As a profession, we have the duty to conduct the research that tests the many hypotheses we have developed over more than a century of our existence. We cannot just say, "We've been doing this, let's keep doing it." We can't just say, "I see it work in my office every day." The lack of control makes it impossible to determine if the positive outcome we all see with our patients is actually due to what we do, rather than the other nonspecific effects of placebo, context and faith in us. This is a moral duty of our profession to ensure that those things we profess (to profess expertise is where the word profession comes from) have validity.
The goal of our research must be directed at benefiting the public, as professions are only given the right to function autonomously when they do so for the public's benefit. Thus, from a moral standpoint, the purpose of any research we do cannot be to "prove chiropractic works." From a scientific standpoint, if our purpose is to "prove chiropractic works" appropriately enough, no one outside of our profession will actually consider the results of such research to be of any great value, as the bias inherent in the research will be obvious.
Recently I received a spam e-mail suggesting the way to prove to skeptics and researchers the value of chiropractic is to do research that proves what we know works actually works. As I noted above, that kind of research won't prove anything to anyone we really want to prove something to. Additionally, the e-mail didn't seek donations for research funding; it wanted people to subscribe to for-profit chiropractic journals that would disseminate the research. Our profession does not lack vehicles to publish our research; we have enough journals. Our problem is a lack of researchers, research infrastructure and funding.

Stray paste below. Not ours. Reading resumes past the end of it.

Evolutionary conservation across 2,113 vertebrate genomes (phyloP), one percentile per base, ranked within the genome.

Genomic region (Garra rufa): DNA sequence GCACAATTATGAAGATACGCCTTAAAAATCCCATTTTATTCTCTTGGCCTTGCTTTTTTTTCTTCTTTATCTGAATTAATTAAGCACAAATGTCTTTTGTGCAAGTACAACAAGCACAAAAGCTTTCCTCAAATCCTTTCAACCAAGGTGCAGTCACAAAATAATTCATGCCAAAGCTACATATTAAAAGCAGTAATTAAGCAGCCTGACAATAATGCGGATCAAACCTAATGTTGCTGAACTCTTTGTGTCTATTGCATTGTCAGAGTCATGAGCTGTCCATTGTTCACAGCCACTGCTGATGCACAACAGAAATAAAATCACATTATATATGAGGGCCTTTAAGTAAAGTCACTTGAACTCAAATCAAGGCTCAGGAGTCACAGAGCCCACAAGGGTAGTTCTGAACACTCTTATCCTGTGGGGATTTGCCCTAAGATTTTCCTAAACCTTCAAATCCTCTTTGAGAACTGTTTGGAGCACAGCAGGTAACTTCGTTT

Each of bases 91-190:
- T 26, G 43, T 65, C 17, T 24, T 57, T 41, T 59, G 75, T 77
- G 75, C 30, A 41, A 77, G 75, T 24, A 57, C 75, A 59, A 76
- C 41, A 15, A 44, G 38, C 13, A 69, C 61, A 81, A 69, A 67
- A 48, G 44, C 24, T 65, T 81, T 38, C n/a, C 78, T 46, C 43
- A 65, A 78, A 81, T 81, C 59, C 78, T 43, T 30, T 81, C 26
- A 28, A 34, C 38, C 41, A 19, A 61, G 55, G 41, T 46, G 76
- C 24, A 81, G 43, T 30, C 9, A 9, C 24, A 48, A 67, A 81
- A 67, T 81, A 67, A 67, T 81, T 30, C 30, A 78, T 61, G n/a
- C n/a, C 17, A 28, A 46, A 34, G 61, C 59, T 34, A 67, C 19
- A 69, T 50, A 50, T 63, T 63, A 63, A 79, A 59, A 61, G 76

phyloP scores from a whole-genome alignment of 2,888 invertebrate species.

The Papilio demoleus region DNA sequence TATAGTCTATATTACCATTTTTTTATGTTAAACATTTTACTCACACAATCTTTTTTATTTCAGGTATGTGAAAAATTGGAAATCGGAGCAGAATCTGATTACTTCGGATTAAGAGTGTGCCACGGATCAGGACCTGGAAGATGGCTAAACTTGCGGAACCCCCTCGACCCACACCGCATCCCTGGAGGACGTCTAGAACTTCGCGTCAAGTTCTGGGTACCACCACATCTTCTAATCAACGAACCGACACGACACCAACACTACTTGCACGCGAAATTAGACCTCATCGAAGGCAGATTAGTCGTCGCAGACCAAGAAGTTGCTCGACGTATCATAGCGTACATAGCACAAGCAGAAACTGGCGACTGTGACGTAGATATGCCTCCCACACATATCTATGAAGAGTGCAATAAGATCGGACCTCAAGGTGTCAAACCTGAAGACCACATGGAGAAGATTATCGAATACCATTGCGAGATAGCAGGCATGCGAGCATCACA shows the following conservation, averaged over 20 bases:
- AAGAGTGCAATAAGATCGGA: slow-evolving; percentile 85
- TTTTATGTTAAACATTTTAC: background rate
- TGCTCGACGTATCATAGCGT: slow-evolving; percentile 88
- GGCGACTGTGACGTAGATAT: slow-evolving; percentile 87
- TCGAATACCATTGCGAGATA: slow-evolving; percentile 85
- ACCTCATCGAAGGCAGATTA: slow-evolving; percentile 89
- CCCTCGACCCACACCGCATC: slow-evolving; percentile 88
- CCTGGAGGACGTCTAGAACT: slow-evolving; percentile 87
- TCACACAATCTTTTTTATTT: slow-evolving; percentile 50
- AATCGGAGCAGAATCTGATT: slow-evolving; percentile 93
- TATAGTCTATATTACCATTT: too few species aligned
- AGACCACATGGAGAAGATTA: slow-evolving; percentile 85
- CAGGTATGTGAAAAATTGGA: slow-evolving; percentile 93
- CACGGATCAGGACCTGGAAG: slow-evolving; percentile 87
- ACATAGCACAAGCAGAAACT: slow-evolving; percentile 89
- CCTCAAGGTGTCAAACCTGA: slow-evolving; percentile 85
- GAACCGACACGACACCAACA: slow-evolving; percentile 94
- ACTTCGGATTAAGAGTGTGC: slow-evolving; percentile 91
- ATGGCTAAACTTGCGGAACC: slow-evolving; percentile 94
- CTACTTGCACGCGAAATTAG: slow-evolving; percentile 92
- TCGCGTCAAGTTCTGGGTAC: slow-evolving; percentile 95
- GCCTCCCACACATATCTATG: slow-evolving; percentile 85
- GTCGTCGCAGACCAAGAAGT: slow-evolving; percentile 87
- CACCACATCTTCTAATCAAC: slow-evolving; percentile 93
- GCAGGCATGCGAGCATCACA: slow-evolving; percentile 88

The demise of the Foundation for Chiropractic Education and Research left the profession in the U.S. without a chiropractic funding source for our research. Before the FCER disbanded, money for many of the studies it funded actually came from NCMIC. With the demise of the FCER, fortunately NCMIC has stepped up, done the right thing and created the NCMIC Foundation (www.ncmicfoundation.org). Having funded more than $14 million in research over the years, NCMIC plans to now raise the funds to have the NCMIC Foundation endowed with $25 million, enabling the foundation to preserve its endowment and have income that would fund about $1 million in chiropractic research annually.
You can do your moral duty and help fund chiropractic research that will test important hypotheses and provide seed grants to get our researchers on their way to obtaining federal research dollars. The next time NCMIC sends you your dividend check, sign it over to the NCMIC Foundation and help our profession discover the future of our profession through research.
- Kirkaldy-Willis WH, Cassidy JD. Spinal manipulation in the treatment of low-back pain. Can Fam Physician, 1985;31:535-40.
Click here for previous articles by Stephen M. Perle, DC, MS.